Let’s slow down a little bit. What do we mean by “assist”? After all, if a robot goes by itself to the store and buys groceries, isn’t it “assisting” me to prepare dinner, even if it never steps foot in the kitchen and just drops the purchased food into a bin that I can access from the other side of a protective metal cage? For the sake of establishing a false dichotomy, I am going to say for now that this would not fit our second definition of robotics. The robot was operating autonomously to and from the store, and that just doesn’t seem very collaborative to me. Maybe as a surrogate for our second definition of robotics, we could say that “robotics is everything a robot does within 5 unobstructed feet of a human being.”
Right away, this seems too restrictive. The reasons are fairly obvious: for certain tasks, such as manufacturing, humans would simply be babysitting robots. Clearly, their time is better spent (and human societal progress better achieved) if these tasks can be automated reliably without human attention. I would argue, however, that this second definition of robotics is a better motivator for robotics research. There are problems that researchers simply don’t consider in a vacuum that become patently obvious once human testers are placed near a robot, such as: How does the robot avoiding running over a person’s foot? In light of our second definition of robotics, these problems are not distractions or annoyances but rather fundamental research questions, as they should be. Still, this is not a perfect solution; in HRI research, fundamental technical and algorithmic questions must take a backseat to human interface questions at some point. If only we could do both…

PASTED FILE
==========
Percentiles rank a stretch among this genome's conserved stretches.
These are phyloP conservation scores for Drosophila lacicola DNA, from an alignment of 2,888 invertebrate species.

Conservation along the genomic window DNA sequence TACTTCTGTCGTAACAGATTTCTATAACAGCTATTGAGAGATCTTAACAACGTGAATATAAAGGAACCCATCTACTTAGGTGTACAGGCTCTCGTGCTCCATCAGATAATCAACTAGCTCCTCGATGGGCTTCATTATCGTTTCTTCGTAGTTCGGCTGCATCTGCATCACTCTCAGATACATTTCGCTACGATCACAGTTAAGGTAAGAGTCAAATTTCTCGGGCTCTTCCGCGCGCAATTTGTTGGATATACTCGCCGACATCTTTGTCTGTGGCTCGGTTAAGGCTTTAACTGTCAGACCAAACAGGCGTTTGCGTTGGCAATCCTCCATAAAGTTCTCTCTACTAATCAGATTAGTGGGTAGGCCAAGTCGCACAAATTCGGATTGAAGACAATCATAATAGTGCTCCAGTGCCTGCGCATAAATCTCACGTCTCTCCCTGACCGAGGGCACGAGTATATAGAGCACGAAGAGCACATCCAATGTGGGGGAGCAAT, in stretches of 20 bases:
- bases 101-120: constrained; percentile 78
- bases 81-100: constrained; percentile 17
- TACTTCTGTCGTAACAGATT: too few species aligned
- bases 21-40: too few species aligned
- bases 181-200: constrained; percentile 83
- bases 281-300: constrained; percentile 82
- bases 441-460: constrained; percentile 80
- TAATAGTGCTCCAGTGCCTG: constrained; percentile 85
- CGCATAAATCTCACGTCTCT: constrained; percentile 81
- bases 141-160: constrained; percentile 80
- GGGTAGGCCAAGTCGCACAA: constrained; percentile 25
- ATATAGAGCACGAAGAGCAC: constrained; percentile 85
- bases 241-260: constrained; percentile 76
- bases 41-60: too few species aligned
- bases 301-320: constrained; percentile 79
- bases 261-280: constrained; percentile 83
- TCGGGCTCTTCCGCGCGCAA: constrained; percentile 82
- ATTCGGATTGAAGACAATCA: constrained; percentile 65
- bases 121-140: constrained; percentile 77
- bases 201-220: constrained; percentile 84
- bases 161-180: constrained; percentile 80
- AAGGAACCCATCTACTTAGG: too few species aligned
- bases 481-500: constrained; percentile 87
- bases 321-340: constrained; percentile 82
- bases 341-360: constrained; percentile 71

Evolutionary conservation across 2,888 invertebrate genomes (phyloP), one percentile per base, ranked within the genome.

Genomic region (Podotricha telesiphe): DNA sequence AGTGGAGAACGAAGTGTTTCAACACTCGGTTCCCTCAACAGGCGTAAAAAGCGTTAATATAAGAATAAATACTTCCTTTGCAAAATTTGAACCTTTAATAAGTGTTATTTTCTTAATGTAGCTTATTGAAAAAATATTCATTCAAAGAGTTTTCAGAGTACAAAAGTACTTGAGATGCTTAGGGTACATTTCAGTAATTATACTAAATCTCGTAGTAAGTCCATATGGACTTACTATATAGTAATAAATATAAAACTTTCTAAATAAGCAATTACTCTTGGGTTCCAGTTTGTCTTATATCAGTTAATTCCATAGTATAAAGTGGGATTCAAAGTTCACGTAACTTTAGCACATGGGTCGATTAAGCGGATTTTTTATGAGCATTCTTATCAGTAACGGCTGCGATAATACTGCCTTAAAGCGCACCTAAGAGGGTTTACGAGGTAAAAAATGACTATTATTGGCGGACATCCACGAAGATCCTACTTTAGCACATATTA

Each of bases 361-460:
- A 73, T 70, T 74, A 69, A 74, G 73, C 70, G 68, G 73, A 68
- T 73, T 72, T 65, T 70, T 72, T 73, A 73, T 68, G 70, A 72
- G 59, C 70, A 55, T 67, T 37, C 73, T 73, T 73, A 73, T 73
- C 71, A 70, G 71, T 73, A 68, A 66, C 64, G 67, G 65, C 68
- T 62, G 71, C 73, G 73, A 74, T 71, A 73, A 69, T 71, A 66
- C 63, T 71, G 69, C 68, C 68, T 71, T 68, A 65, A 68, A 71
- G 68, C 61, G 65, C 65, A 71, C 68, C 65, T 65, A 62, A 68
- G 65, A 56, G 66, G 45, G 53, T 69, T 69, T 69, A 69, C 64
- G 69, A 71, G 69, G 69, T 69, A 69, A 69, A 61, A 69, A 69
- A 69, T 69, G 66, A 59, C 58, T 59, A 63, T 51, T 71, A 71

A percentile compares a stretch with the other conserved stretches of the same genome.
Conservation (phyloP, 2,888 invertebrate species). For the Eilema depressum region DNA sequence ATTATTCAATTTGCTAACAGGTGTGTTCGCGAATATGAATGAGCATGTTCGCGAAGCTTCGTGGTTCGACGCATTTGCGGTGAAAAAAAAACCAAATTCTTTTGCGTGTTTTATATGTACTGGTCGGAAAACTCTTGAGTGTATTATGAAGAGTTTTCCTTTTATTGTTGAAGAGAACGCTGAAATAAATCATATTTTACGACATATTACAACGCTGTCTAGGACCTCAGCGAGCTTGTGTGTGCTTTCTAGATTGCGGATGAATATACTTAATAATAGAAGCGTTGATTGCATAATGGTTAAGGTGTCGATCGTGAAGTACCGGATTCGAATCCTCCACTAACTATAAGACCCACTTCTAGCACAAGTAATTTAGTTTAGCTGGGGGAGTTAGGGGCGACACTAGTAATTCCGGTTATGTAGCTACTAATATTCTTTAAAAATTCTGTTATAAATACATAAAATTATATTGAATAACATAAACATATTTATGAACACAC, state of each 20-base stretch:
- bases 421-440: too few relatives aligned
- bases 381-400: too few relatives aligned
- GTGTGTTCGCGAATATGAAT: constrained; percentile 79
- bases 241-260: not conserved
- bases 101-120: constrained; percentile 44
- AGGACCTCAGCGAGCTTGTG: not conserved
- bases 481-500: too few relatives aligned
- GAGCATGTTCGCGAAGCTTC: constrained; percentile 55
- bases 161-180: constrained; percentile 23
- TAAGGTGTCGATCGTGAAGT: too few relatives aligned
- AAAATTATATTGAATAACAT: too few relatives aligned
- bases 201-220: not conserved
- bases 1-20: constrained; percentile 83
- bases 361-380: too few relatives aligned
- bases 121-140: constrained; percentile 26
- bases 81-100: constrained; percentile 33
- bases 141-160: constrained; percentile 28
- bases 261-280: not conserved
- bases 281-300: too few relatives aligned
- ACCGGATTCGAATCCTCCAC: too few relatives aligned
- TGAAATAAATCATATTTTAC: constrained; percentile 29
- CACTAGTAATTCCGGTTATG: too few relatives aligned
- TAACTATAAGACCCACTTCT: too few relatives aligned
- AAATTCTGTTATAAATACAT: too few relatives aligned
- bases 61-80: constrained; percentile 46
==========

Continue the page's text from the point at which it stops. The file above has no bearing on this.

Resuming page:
Boom! False dichotomy busted. I’m so proud of what we’ve accomplished together. Yes, the answer here is that neither isolated, segregated robotic autonomy nor purely human-robot collaboration are desirable by themselves. We must have both to fully reap the benefits of robotics. Look at Spot Mini, pictured here; this little guy really just wants to help you out with the dishwashing. We need robots that can go to the store by themselves, pick up the groceries, and then come home and help us around the house. We need self-driving cars that can also transfer control to a human driver. We need drones that can put out huge fires and rescue people from burning buildings. These and a million more applications are only possible if we understand (1) how to make robots operate well autonomously, (2) how to make robots collaborate well with humans, and (3) how to decide between these modes of operation.
But now we’re back to the problem that began this article: with such a broad definition of what robotics can and should be, how is a researcher supposed to decide on a consistent direction? To be honest, I’m not sure that a simple answer to that question exists. Robotics is somewhat adversarial to the typical kinds of beauty in research; by their nature robots are complex, tangled systems, whereas most researchers would like to seek concise, elegant solutions. But perhaps by utilizing a taxonomy of goals in robotics (and by recognizing that autonomy, HRI, and the interfaces between them are all important research directions) we can start to reduce the clutter. If I, as a researcher, am able to situate my work as solidly in the autonomy camp, then it serves to simplify the questions that I need to consider.
I will end with one call for action. If this synthesis definition (which has been the implicit one for decades) of robotics is to work, then more attention must be paid to part (3) above. All of the autonomy and HRI research in the world will not matter if robotic systems continue to exhibit only one or the other. As a robotics community, we must be better about recognizing and encouraging work that seeks to integrate both autonomy and human-robot collaboration. Some examples of these projects exist (see interesting recent work by Vaibhav Unhelkar), but more work is clearly needed.
Published by Cannon Lewis on March 31, 2019